In this tutorial, you will learn why defining your Umbraco document types in code will make your life a lot less stressful. After we have covered some software theory I will show you how you can generate a Umbraco document type in code, using the built-in ModelsBuilder. One of the reasons why C# is such a popular language is because it's a compile-safe, strongly typed language. As Umbraco is built on .NET, in order to leverage as much power as possible from the language, you will want to work with your Umbraco document types using C# models.

A lot of people reading this might find the idea of creating your document types in code strange, however, after you get used to working this way, you'll wonder how you ever lived without it. Using code to define your CMS pages and components is not a new concept. Episerver has allowed this type of functionality for over 5 years. The Umbraco community have been building packages like uSitebuilder to try and allow this type of functionality within Umbraco since 2011. Now in 2018, Umbraco finally provides this type of functionality out-of-the-box, so you should be using it!

Defining your document types in C# code will make your life easier. When your document types are represented as classes, firstly, you can use the Visual Studio compiler to flag any accidental typos that you may make. Second, it makes future maintenance easier, as tools like Resharper can be used to refactor your codebase and finally and most importantly, you can properly unit test your work. Sounds good right, so let's crack on.

How To Enable Model Building?

To enable the model building, you will need to enable it within your web.config. Within your appsettings section, find the entry called Umbraco.ModelsBuilder.ModelsModeand make sure it is set to either PureLive, Dll, LiveDll, AppData or LiveAppData and make sure that the setting called Umbraco.ModelsBuilder.Enable is set to true, like so:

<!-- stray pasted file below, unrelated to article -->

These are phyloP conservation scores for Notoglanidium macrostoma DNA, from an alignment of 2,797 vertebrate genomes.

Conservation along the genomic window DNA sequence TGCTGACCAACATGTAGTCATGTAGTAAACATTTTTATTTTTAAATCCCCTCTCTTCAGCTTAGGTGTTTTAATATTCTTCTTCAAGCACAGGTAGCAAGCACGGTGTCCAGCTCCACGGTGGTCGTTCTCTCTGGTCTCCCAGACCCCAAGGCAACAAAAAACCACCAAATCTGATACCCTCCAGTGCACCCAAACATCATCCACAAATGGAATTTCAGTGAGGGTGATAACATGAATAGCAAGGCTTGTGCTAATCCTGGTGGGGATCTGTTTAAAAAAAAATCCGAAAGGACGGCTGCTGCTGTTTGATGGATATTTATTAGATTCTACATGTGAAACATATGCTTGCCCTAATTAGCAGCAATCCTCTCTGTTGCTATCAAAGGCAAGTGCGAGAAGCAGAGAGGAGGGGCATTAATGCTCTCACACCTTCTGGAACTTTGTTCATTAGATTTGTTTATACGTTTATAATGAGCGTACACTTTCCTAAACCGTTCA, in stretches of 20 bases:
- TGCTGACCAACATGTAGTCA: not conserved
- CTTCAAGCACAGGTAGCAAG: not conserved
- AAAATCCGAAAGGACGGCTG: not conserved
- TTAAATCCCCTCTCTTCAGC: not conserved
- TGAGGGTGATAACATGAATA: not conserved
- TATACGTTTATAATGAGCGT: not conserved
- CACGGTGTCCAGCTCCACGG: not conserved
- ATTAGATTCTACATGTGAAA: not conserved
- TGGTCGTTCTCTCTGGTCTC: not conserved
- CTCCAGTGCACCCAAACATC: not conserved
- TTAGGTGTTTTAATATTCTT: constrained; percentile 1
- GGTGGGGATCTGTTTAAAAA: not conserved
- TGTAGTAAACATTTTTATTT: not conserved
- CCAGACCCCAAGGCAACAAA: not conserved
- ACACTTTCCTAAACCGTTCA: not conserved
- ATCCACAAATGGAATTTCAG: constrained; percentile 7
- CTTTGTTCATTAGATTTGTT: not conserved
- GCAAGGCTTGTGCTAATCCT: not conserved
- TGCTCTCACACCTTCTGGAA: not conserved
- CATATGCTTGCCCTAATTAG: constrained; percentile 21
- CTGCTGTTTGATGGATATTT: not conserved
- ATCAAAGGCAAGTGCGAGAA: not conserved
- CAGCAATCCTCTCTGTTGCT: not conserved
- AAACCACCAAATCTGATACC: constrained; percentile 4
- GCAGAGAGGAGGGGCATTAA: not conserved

To get a little more context about the different modes, I suggest you check out this Github repo. After Model Building has been enabled, when you log into your Umbraco backend and you navigate to the developer section, you should see a ModelsBuilder tab with extra information that looks like this:

How To Get Started With Umbraco ModelsBuilder 1

What ModelsBuilder Mode Should I Use?

It all depends on your preference of which mode to use. If you use Live Mode, models are generated in memory on application start and will dynamically change when a content editor creates, or, edits a model within Umbraco. You won't be able to use Intellisense in LiveMode.

On my projects, I tend to favour DLL mode. In DLL mode, models are generated and compiled into an assembly called Umbraco.Web.PublishedContentModels.dll. To update the classes contained in the assembly, you don't need to compile your solution with Visual Studio, instead, you simply go to the Model Builder tab mentioned above and press the “Generate Models” button. One important thing to be aware of, when you click the generate models button, your website will reset, so you might not want to re-generate models in your production site in peak trading hours!

As your models are stored within an assembly, if you simply reference your model within your Visual Studio solution, you will get full access to all the contained classes. You will also have Intellisense. With intellisense, you can now make full use of C#, you can start to unit test your controllers easily and in general, your life will be super awesome! The aim of this post is to give you an introduction to models builder. If you want a more in-depth deep dive into this subject then check out the other posts in this series below. Happy Coding 🤘